A while ago (read months) I was asked to make a bed-skirt for a friend. They had a guest room that was almost finished, but thought a decorative bed-skirt would be just the right final touch.
Having never made a bed-skirt, I was down to tackle this endeavor.
Then the individual challenges of this project began to make themselves very apparent.
Challenge #1: She had already purchased fabric that she was very smitten with and had it ready for me. Why is that a challenge? She purchased it from a market in Thailand and they didn’t sell them off of bolts, they sold them in pre-cut yardages. Thankfully she had the foresight to purchase two units, so I had enough fabric – in theory – but it was literally cut out for me.
Challenge #2: The two units of fabric had an identical print, but were different colours. Neither long enough or wide enough to run the full length of the bed on all sides. I had to get creative on how to get the most out of this fabric without sacrificing the overall look.
Challenge #3: Remember when I said she bought the fabric in Thailand? It’s because she lives there. There’s not a lot of room for adjustment once it’s there. I can’t just stop over and make a fix if I screw up the measurements. This was a one time deal.
My first step was to figure out how I was going to make the sides work. Again, the length of the bed was more than the length of the fabric and there wasn’t nearly enough width to make the two sides the same full colour.
My fix was to give it a top boarder look. The top 1/3 used the honey brown background and I made the bottom 2/3’s with the teal. She wanted the teal to stand out as the main colour, and by splitting the fabric like this, I was able to make 3 identical panels. Because I had to be very conservative with my fabric, I didn’t have the luxury of pattern matching the seams, but I think I did pretty well.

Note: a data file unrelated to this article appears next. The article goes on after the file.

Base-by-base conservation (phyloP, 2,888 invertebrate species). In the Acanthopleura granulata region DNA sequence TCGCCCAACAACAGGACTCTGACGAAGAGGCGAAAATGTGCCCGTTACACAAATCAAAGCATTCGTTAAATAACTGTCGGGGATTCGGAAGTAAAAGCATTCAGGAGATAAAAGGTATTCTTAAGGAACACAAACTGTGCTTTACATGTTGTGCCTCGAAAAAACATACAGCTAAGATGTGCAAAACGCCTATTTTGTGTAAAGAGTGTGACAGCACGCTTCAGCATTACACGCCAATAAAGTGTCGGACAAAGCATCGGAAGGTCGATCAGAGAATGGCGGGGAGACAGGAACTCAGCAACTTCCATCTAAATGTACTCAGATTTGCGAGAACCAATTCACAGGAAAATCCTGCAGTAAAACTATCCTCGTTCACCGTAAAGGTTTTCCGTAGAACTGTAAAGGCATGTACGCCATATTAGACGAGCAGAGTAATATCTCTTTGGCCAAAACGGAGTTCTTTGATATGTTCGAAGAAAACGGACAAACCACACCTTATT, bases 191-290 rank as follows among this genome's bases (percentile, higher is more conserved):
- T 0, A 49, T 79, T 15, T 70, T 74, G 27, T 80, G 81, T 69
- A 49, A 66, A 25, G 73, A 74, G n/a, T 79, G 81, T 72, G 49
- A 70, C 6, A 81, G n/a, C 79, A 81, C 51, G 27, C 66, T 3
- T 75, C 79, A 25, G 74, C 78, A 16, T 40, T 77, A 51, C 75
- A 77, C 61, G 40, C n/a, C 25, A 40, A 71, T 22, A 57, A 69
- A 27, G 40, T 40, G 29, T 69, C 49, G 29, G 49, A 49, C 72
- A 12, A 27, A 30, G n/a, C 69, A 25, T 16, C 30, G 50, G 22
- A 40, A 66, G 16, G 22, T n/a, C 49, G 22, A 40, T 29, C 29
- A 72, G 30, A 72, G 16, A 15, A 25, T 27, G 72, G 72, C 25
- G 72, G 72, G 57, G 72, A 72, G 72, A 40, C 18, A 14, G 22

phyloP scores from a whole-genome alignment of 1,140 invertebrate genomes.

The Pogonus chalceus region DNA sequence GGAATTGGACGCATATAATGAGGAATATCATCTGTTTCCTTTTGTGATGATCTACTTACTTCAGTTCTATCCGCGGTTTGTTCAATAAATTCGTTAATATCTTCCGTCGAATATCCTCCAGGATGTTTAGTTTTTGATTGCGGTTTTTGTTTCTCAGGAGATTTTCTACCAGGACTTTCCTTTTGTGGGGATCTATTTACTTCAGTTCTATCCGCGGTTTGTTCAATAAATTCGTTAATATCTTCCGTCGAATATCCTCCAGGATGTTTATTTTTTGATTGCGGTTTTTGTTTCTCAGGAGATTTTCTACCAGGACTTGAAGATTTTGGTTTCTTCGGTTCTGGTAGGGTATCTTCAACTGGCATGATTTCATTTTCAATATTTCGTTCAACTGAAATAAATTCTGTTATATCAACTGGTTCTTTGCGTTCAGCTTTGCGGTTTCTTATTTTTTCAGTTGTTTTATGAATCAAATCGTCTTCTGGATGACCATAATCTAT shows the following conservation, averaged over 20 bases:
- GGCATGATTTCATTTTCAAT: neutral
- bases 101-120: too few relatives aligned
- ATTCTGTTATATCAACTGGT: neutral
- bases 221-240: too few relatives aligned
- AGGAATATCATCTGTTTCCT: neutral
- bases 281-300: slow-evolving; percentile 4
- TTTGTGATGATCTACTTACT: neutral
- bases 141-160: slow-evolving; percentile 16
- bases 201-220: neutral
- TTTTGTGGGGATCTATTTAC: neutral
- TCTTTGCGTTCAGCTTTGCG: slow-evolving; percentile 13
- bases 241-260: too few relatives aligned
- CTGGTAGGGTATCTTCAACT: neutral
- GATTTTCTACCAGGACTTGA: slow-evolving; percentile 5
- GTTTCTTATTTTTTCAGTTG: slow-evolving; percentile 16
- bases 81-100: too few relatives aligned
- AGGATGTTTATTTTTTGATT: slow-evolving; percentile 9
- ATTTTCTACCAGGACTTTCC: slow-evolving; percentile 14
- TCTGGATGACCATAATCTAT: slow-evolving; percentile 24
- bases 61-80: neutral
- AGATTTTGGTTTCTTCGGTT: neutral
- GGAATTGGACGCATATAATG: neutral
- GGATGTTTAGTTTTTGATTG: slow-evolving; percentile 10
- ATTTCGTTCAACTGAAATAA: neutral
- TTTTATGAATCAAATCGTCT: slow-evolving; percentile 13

That solved my hang problem, but length was another story. The two longest sides of the bed exceeded the length of the fabric. I used the extra honey brown to craft some corner blocks, then ironed them over to create pleats. They extended my sides and passed for a “decorative feature”.
I attached all the sides to make one long sheet and then attached it to the top piece that would lay across the box spring, using the excess strips to make a border.
The top piece that lays across the box spring is an old king sheet that I cut to size. I attached the hang to it making sure to round the corners and avoid that weird point that would cause bunching.
This is how it looks in the room and I’m so happy to report it fits and is doing its job.